As an eagle stirs up her nest, flutters over her young, spreads abroad her wings, takes them, bears them on her wings:…
I. THE WAYS OF GOD CANNOT FAIL TO APPEAR STRANGE AND UNACCOUNTABLE TO THE EYES OF MEN. A grateful recognition of this is the secret of a strong and a contented mind. That my life and destiny are not in my own hands; that the glorious dream of a "Divinity shaping our ends, rough-hew them how we may," is something more than a dream; that there is an intelligence and a wisdom greater than our own, presiding over the eyrie of every human life, — is there anything but dumb despair staring us in the face in the abandonment of a faith such as that?
II. UNINTERRUPTED PROSPERITY AND EASE IS GOOD FOR NO MAN. It engenders a false security. It blinds a man to the slenderness of that thread on which all things human hang. It creates a boldness that is not of God, that leads away from God, and sometimes lower things still follow in its train, How proud, how intolerant, how unsympathetic a protracted run of success can make a man! Is unalloyed prosperity good for a nation? This wonderful history of Israel, the true image and picture of all histories, answers "No." The records of that people almost resolve themselves into this: a succession of prosperities, and a succession of lapses into idolatry and sin. Visitation after visitation is necessary to stir up their idle nest. Is unalloyed prosperity good for a family? Do you invariably find the moral and religious tone high? Are the children thoughtful and unselfish? Is life an earnest thing? Or is not this too often the characteristic of the home: family self-absorption, family selfishness? which may be just as real, and is just as heinous, as class or personal selfishness. No, the mere nest life of changeless comfort, or of unbroken happiness, is good for nobody. So the Almighty has ways of stirring it up lest any of His children — who should be like eagles, cleaving the air and facing the storm, and looking into the very eye of the sun — should be lying snug and comfortable, decrepit and useless, in their nest at home.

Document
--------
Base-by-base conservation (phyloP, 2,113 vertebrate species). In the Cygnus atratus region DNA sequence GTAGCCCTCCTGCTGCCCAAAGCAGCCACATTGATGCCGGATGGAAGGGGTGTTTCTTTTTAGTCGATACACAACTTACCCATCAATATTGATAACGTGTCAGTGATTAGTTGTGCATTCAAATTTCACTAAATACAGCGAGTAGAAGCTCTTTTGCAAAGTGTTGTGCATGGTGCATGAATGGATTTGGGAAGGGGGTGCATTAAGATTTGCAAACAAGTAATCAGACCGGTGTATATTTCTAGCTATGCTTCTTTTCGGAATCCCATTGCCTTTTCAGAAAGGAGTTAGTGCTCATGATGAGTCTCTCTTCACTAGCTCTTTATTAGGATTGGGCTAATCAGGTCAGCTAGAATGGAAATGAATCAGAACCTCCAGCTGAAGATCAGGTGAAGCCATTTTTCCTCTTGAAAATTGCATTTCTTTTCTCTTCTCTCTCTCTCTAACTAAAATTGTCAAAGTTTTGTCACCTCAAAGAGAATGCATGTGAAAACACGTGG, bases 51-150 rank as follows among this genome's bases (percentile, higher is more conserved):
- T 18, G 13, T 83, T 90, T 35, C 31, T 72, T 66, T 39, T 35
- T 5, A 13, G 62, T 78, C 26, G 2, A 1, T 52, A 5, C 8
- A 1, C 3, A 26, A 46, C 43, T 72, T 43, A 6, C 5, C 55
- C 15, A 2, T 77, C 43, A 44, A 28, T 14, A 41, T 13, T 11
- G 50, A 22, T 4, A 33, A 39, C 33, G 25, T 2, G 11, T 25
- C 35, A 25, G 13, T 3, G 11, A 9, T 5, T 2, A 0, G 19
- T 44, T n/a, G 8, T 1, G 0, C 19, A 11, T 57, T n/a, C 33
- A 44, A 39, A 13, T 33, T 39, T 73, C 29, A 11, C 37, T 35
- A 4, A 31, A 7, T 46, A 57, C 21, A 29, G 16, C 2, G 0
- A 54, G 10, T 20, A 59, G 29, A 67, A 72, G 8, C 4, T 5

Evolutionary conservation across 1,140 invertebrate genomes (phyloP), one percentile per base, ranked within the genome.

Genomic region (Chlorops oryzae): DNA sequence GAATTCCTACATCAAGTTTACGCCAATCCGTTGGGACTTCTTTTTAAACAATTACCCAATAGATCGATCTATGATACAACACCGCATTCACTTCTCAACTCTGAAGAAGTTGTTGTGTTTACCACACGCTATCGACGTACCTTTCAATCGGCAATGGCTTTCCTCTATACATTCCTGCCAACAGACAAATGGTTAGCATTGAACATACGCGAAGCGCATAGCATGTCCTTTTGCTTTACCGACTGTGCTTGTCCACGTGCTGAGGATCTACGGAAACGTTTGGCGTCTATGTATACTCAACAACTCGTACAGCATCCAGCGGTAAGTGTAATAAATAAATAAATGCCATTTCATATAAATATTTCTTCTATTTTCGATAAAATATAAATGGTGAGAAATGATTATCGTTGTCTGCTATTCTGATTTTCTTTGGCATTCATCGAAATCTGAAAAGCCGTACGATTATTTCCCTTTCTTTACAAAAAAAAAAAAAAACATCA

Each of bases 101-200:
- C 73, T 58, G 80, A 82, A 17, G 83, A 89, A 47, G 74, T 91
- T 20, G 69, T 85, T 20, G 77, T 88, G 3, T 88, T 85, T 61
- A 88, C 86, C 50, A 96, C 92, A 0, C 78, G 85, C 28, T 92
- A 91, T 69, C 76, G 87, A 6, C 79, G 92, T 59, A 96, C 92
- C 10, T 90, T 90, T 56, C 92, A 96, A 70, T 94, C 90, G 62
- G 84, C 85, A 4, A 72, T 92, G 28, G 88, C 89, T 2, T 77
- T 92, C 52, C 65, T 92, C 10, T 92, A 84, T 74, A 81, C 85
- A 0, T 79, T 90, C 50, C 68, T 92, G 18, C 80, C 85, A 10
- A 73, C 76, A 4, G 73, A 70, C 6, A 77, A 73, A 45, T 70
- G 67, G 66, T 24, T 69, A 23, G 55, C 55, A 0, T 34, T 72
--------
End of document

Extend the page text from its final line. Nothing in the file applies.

1. Remark on the method of the Divine operations. It is characteristic of this king of birds that it rises before its little ones, and bids them follow. At first the parent bird performs small circles, widening and making them larger, however, as they rise; but always keeping ahead and in sight, save when compelled to descend and carry an exhausted fledgling to a place of safety. Is that God's method too? Is it not?
2. In the greatest sorrow into which you may be thrown, God is near and in sight. Take care that no murmuring or rebellious spirit hides Him from your view when you need Him most.
Parallel VersesKJV: As an eagle stirreth up her nest, fluttereth over her young, spreadeth abroad her wings, taketh them, beareth them on her wings: